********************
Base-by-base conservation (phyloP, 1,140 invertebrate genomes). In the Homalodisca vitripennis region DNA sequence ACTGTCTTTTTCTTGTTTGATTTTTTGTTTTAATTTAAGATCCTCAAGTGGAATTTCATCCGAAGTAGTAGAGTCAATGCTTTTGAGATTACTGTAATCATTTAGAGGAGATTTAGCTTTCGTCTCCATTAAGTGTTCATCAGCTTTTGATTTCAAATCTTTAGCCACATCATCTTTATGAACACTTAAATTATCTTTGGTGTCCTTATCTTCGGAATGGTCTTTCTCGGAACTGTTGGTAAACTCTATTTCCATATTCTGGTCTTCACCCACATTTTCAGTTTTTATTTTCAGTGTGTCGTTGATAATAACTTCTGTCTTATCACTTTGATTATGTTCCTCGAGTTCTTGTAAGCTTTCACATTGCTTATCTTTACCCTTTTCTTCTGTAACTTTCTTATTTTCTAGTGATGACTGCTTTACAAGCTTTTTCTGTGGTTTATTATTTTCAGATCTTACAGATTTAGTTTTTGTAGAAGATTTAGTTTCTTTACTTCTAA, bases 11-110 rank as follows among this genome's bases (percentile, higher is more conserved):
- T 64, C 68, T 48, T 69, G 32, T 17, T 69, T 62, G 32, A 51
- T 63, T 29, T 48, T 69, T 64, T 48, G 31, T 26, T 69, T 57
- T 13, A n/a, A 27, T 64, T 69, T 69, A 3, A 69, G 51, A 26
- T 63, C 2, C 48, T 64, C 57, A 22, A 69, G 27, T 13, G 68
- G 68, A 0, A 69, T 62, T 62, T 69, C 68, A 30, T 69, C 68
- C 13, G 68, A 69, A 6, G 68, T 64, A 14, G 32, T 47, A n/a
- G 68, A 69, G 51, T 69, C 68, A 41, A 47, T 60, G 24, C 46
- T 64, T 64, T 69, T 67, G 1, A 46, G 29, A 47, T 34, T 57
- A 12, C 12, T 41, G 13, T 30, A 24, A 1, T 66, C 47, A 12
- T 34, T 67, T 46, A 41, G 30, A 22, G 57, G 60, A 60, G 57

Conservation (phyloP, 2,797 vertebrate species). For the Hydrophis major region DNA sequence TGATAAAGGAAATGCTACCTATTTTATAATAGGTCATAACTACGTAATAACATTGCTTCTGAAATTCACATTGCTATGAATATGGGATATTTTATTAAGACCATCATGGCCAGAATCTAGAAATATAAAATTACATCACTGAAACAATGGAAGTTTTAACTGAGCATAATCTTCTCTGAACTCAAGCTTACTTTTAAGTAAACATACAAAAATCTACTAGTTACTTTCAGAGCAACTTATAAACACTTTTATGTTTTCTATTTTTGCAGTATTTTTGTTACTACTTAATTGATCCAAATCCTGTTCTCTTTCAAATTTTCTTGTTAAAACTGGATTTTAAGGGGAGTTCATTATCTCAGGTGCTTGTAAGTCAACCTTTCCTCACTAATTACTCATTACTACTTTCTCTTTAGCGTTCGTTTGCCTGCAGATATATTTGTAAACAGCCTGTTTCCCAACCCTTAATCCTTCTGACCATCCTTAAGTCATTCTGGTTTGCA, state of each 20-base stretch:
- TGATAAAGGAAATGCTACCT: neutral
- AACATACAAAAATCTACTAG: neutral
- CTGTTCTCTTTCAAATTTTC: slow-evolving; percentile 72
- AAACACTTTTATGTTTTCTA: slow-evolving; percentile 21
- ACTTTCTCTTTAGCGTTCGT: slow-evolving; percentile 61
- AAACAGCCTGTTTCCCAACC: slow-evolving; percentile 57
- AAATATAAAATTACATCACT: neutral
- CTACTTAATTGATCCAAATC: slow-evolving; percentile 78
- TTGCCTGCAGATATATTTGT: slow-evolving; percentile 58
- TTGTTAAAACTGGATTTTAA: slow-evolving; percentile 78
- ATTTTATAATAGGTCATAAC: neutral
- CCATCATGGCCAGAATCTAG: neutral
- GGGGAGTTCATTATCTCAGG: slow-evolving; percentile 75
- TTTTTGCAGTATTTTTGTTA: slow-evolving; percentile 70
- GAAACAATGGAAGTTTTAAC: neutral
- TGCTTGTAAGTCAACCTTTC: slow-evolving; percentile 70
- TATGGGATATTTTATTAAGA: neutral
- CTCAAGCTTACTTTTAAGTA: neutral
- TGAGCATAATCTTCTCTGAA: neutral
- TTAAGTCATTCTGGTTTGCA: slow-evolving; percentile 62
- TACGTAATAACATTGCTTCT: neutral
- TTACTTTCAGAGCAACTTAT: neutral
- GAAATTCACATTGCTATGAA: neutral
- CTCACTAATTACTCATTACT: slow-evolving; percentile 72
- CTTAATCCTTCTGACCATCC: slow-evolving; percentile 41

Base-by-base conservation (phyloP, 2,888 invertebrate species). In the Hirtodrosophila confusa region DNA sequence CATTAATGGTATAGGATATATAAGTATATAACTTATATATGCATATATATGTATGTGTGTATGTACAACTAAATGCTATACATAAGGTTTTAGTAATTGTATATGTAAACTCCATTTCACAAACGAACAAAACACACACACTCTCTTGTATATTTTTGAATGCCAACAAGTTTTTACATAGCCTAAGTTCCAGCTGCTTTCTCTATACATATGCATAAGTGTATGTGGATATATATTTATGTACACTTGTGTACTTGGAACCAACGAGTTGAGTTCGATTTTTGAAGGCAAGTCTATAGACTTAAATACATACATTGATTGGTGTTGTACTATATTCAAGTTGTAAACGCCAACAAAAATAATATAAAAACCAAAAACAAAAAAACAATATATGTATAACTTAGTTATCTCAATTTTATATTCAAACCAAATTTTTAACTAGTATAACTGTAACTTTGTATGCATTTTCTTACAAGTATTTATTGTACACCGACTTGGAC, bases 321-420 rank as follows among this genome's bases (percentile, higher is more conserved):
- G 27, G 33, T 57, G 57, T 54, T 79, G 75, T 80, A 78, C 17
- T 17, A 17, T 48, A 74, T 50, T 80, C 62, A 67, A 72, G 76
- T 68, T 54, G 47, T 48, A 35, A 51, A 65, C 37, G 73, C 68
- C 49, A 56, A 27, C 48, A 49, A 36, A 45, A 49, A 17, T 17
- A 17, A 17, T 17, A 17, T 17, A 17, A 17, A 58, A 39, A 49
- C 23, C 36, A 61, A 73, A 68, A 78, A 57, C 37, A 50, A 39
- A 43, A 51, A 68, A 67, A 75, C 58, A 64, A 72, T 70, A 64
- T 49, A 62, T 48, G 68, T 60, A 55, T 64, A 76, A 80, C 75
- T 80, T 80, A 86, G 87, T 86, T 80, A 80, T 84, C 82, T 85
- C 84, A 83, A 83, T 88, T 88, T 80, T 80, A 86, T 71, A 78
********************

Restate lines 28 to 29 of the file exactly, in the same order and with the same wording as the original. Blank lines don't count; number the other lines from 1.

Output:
- TGCTTGTAAGTCAACCTTTC: slow-evolving; percentile 70
- TATGGGATATTTTATTAAGA: neutral